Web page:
Marine Biological Association

This FACTS page is produced with the help of the UK based Marine Biological Association (MBA). Feel free to use the information for your essay, speech, article, social media post or just the average conversation with that one family member who’s still ignoring the climate change.

MBA is one of the world’s longest running societies dedicated to promoting research into our oceans and the life they support. Since 1884 MBA has provided an independent voice on behalf of the marine biological community. In over 40 countries a growing number of over 2000 members are involved. MBA also runs a leading marine biological research laboratory where many eminent scientists, including 7 Nobel prize winners – have carried out their research. We’re proud that the MBA decided to support OceanLove, providing knowledge, networking and promotional efforts, such as the OceanLove logo that is designed for us by the MBA.

 Swipe through the facts 

Change is already taking place!

1.  Marine protected areas have risen from 0.9% of the ocean in 2000 to 7.4%
2. Fishing practices around the globe are becoming more sustainable, while the destruction of invaluable ecosystems such as seagrass meadows and mangroves is almost at a halt. In some places these habitats are even being restored.
3. Populations of humpback whales have surged following the ban on commercial whaling introduced in the 1980s.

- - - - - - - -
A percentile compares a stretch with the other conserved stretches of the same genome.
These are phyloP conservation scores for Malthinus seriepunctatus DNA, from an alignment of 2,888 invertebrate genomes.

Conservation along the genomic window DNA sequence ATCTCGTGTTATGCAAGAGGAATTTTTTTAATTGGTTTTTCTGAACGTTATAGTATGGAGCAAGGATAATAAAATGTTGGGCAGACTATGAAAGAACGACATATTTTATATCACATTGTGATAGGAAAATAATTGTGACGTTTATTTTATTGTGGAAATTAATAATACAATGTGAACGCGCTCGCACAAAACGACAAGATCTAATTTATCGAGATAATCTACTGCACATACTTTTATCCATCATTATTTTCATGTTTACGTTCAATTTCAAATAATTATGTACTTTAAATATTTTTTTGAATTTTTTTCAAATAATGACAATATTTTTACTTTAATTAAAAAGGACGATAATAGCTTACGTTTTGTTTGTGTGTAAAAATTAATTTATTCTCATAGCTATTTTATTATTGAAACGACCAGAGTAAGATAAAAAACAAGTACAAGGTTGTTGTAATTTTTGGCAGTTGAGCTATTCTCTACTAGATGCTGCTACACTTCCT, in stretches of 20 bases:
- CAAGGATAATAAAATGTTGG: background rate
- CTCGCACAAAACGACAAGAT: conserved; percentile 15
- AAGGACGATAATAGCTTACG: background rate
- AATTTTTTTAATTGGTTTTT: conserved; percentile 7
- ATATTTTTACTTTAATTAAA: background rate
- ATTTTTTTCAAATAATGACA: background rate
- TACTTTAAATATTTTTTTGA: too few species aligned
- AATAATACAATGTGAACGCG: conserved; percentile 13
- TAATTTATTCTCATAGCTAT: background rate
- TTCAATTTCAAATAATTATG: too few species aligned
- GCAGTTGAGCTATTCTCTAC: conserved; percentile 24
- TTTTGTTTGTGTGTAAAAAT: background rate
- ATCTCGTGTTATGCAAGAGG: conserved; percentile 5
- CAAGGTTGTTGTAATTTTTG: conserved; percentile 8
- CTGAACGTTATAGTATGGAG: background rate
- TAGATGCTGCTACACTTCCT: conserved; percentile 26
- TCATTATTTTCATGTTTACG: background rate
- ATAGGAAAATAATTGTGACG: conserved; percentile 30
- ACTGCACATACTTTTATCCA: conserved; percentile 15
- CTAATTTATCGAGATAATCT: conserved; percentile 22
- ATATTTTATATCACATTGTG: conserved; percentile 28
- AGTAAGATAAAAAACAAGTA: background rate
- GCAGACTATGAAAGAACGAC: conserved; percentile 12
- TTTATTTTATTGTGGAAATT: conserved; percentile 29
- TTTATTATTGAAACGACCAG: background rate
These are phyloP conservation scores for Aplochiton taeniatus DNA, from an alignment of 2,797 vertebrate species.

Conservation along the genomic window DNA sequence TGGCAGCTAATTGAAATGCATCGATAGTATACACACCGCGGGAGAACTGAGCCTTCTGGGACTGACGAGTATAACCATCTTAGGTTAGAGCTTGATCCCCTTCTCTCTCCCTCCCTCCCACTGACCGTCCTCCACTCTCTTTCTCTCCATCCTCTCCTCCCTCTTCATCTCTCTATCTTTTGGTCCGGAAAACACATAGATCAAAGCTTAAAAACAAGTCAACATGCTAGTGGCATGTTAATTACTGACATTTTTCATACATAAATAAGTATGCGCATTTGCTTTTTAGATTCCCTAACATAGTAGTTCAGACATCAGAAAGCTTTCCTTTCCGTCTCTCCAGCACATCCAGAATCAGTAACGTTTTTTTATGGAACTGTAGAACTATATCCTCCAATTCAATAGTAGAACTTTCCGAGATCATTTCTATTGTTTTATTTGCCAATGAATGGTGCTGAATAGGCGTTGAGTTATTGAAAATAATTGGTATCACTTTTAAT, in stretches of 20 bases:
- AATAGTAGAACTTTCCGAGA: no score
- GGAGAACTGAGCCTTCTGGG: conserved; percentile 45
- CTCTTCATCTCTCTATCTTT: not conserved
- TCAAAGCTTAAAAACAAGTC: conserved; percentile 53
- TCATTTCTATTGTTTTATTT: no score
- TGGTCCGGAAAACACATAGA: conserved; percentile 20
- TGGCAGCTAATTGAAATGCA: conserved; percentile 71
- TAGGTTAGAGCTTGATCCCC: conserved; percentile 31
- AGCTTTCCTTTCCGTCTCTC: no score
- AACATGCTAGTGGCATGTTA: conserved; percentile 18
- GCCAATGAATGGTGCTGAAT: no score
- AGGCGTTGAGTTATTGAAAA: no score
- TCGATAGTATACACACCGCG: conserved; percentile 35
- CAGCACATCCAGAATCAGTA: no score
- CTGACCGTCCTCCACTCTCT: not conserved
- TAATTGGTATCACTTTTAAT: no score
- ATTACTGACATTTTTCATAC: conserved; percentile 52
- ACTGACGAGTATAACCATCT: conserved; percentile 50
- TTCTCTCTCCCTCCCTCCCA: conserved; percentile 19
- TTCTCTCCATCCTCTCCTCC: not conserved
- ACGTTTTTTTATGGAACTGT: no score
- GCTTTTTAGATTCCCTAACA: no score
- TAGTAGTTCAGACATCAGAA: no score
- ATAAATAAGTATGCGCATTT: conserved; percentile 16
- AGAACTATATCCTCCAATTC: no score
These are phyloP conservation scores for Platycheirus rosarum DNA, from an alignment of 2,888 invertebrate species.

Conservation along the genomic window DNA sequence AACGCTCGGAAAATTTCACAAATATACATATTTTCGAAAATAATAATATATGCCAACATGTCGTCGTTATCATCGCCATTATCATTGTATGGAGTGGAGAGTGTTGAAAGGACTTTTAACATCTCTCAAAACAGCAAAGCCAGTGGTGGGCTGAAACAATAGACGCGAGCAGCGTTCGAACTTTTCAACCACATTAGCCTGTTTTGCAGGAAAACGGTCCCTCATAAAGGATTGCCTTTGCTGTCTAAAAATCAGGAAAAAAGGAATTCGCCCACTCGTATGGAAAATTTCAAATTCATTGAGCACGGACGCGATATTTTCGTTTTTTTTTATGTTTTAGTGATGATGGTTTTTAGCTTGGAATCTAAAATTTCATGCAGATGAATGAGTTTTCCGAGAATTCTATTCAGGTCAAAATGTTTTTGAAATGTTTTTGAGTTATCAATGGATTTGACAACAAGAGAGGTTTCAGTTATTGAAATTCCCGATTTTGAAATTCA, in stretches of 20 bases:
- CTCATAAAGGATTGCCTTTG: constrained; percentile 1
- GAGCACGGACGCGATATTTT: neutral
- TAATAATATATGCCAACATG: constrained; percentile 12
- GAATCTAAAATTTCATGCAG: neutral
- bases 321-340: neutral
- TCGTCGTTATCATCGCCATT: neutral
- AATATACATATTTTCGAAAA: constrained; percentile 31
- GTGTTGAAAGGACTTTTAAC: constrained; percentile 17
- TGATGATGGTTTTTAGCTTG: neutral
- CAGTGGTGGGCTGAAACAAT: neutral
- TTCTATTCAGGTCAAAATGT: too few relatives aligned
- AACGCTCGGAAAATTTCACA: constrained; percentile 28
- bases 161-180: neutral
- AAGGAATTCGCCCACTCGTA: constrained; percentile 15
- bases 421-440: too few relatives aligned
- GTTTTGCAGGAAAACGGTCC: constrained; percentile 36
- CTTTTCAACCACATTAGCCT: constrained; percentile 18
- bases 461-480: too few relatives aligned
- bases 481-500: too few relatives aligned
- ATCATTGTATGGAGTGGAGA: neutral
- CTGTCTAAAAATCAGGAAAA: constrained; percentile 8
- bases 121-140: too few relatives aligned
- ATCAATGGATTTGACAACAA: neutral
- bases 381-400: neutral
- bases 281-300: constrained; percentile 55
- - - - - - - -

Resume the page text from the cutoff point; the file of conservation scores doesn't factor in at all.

4. A beach in India becomes a turtle nesting site following the removal of several decades’ worth of pollution. In 2015, Versova beach, India, saw the world’s largest beach clean up where volunteers removed approximately 4000 tonnes of rubbish from 2.5km of sand over the course of 85 weeks. Previously inaccessible for several decades due to pollution, the beach became a nesting site for Olive Ridley turtles only two years after the clean up.
5.  Following decades of conservation efforts, coral reefs in an American Samoan island have begun recovering: In 1978 a crown-of-thorns starfish outbreak destroyed 90% of the coral reefs in Tutuila. However, several conservation measures implemented by islanders over the years has led to the recovery of 36% of the reef. These include the establishment of the Fagatele Bay National Marine Sanctuary in 1986, restrictions on the dumping of pollutants, and fishing restrictions which include a ban on spearfishing in 2000.


Can we restore abundance within one generation?

Yes we can! By restoring kelp forests and adopting sustainable fishing practices and pushing back all forms of pollution, we can have a huge impact on our ocean’s ecosystem. As Sir David Attenborough expressed, “In my life, I witnessed a terrible decline. In yours, you could and should witness a wonderful recovery!”